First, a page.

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The rise of ETFs and their biggest flaw

When you go grocery shopping and walk down the cereal aisle, are you overwhelmed by the number of varieties? There are probably too many choices. Today the same situation exists in the stock market. Investors have so many choices that you literally have tens of thousands of alternatives.

In the last 10 years, there has been a dramatic shift away from mutual funds and into exchange traded funds or ETFs. The amount of mutual funds peaked around the year 2000 and has remained pretty constant around 8000 funds. In the meantime, the number of publicly traded stocks has declined steadily and the amount of ETFs has been on the rise. Today the number of funds and ETFs is almost 3x the number of stocks available on US exchanges. If you add them all up, you have roughly 13,000 potential investment options between stocks, ETFs and mutual funds.

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In addition, ETFs now account for a huge amount of daily volume. In volume terms, seven of the 10 most actively traded securities on US stock markets were ETFs, not shares. ETFs now account for about 30 percent of all US trading by value and 23% by share volume.

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The flaw: the high cost of low expense ratios

The big shift to ETFs has largely been driven by the move from higher cost mutual funds and into lower cost ETFs. This makes sense to an extent and everyone looks smart when the bull market grinds longer and longer. However when a bear market hits especially one like 2008/9, expense ratio is far from the biggest cost of investing. What is? Watching your portfolio's value melt down because you didn't take protective measures by shifting to defensive assets. This is where a great money manager will prove their worth because in down markets you can make a big impact by not losing money! Asset allocation makes the difference not simple diversification.

Runnymede's use of ETFs

Runnymede has been a proponent of ETFs for many years before they became the popular trend. Back in an interview from Treasury Management International in 1995, Runnymede was on the cutting edge of ETF investing and developed a strategy called Index Equity Plus with the ETF SPY as its core holding. 

Today we continue to use ETFs in client portfolios. In smaller accounts, ETFs work well to give clients broad diversification. For example for a $10k account, it wouldn't be cost efficient to own 30 stocks because the transaction fees would eat into the returns. Instead, buying one ETF like IVV (iShares S&P 500) is free to trade at custodians like Fidelity and TD Ameritrade and is the equivalent of owning 500 stocks.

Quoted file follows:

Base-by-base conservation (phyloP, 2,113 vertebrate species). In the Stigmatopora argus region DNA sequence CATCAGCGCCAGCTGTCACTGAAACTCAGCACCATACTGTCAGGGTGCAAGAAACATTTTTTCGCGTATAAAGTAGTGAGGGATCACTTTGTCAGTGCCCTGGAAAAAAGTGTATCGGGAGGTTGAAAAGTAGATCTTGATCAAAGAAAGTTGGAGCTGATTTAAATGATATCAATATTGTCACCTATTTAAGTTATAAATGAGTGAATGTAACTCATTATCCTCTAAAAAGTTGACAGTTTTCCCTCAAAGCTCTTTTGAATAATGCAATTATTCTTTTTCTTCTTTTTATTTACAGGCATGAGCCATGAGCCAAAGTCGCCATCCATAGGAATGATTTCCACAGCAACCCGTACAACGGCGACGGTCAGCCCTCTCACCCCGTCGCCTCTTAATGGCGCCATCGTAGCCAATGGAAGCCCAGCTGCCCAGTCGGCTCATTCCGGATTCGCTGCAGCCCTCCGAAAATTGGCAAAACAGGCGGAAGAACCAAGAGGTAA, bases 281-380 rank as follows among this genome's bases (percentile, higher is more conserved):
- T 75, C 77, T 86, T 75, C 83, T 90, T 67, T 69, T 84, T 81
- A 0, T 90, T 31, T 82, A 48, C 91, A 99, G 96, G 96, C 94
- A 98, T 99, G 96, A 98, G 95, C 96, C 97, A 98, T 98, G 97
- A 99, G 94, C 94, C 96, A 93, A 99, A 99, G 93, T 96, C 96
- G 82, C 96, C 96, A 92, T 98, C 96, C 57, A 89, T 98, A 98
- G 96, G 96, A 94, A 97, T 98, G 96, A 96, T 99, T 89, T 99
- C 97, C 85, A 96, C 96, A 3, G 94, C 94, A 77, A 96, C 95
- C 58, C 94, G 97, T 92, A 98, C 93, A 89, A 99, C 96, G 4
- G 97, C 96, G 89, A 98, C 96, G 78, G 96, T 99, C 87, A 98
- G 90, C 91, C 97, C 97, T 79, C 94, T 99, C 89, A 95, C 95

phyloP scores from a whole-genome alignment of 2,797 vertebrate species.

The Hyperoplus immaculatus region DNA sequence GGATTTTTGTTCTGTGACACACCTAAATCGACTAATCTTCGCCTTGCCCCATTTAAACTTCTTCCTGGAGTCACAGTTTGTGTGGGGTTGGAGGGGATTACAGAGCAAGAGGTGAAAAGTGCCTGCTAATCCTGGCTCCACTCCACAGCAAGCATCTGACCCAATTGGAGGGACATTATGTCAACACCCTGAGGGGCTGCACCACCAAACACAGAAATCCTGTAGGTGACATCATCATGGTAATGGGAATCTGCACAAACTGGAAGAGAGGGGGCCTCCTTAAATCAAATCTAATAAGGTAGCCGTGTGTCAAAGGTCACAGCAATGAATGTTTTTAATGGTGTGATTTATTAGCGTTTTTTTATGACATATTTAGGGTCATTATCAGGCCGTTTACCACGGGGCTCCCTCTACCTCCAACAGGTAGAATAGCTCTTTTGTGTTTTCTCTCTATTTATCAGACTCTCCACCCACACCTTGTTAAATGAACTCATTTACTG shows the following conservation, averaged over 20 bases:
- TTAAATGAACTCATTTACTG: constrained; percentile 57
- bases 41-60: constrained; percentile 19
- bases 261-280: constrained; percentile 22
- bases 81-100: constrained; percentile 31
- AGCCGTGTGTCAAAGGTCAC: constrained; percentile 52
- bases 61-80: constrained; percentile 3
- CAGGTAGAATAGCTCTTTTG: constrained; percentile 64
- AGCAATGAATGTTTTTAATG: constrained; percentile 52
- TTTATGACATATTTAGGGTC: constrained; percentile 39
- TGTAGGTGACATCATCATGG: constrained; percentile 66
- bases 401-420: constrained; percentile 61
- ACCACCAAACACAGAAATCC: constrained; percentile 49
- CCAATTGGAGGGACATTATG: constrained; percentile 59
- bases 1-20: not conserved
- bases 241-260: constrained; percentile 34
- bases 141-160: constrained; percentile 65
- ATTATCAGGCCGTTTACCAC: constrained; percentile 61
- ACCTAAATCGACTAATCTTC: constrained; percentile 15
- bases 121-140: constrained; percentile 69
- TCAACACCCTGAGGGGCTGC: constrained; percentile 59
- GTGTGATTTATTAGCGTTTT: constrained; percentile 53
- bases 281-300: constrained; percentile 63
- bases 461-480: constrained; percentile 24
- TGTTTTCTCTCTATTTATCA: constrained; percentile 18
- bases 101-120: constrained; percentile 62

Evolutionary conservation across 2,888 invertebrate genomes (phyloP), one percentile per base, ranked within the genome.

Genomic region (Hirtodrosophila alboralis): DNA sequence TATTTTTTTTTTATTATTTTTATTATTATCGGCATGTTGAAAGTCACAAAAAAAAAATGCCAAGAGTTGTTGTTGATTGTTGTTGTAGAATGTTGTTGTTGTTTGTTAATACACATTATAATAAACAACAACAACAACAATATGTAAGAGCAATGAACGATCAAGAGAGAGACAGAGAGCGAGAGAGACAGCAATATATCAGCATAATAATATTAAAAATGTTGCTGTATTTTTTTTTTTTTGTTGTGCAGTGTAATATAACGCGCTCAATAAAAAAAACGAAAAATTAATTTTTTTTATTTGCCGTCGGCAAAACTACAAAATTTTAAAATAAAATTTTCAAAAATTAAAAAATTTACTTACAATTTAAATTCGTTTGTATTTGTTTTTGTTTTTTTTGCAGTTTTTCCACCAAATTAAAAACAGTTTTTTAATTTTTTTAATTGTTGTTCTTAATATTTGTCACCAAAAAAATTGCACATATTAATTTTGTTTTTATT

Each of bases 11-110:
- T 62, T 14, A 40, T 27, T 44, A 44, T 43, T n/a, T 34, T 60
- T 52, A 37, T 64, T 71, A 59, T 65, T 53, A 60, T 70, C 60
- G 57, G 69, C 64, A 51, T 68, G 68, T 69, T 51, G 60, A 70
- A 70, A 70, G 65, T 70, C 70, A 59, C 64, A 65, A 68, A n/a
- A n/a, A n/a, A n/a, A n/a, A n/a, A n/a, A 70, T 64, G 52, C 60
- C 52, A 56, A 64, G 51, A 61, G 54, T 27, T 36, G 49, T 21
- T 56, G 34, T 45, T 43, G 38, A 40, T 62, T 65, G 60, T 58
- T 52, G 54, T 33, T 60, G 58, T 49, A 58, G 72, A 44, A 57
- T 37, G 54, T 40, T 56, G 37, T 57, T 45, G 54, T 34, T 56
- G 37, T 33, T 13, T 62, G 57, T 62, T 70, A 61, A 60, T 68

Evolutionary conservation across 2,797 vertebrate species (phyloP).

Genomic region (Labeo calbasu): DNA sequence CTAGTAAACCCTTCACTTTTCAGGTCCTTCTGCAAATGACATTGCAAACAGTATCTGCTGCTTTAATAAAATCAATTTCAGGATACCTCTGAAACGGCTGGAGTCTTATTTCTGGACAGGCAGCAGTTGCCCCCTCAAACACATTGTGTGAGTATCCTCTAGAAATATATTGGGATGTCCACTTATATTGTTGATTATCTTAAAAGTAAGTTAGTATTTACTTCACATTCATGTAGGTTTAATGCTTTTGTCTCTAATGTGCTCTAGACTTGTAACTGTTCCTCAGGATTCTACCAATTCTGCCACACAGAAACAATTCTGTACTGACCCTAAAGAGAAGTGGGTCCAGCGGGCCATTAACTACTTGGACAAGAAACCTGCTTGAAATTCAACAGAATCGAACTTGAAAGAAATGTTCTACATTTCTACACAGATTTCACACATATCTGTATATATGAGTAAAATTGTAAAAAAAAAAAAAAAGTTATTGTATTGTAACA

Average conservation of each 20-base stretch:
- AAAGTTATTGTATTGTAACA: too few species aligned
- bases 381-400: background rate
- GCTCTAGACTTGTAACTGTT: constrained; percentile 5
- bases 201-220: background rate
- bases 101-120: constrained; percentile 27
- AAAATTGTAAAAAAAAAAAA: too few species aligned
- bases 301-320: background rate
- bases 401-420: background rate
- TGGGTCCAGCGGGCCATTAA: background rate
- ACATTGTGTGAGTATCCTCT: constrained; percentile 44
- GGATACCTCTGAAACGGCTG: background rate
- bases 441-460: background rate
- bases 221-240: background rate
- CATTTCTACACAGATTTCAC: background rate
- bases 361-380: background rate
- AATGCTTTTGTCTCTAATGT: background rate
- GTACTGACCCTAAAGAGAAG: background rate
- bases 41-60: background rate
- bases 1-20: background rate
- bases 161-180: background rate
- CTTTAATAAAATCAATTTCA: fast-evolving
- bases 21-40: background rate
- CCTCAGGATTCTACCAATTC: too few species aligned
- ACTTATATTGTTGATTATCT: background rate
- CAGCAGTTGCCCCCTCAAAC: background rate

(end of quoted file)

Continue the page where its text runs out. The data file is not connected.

For larger accounts, we use ETFs for a couple of reasons. First, we like to a have piece of the portfolio (25-30% of equity allocation) that can be quickly liquidated and moved to cash when we feel like the risk of a bear market is considerable. Secondly, we use ETFs when we are looking at markets outside of the US like emerging or international markets where we want to have exposure with diversification.

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About the Author: Chris Wang

Chris Wang

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Please remember that past performance may not be indicative of future results.  Different types of investments involve varying degrees of risk, and there can be no assurance that the future performance of any specific investment, investment strategy, or product (including the investments and/or investment strategies recommended or undertaken by Runnymede Capital Management, Inc.-"Runnymede"), or any non-investment related content, made reference to directly or indirectly in this blog will be profitable, equal any corresponding indicated historical performance level(s), be suitable for your portfolio or individual situation, or prove successful.  Due to various factors, including changing market conditions and/or applicable laws, the content may no longer be reflective of current opinions or positions.  Moreover, you should not assume that any discussion or information contained in this blog serves as the receipt of, or as a substitute for, personalized investment advice from Runnymede.  Please remember that if you are a Runnymede client, it remains your responsibility to advise Runnymede, in writing, if there are any changes in your personal/financial situation or investment objectives for the purpose of reviewing/evaluating/revising our previous recommendations and/or services, or if you would like to impose, add, or to modify any reasonable restrictions to our investment advisory services. To the extent that a reader has any questions regarding the applicability of any specific issue discussed above to his/her individual situation, he/she is encouraged to consult with the professional advisor of his/her choosing. Runnymede is neither a law firm nor a certified public accounting firm and no portion of the blog content should be construed as legal or accounting advice. A copy of the Runnymede's current written disclosure Brochure discussing our advisory services and fees is available for review upon request. Please Note: Runnymede does not make any representations or warranties as to the accuracy, timeliness, suitability, completeness, or relevance of any information prepared by any unaffiliated third party, whether linked to Runnymede's web site or blog or incorporated herein, and takes no responsibility for any such content. All such information is provided solely for convenience purposes only and all users thereof should be guided accordingly.

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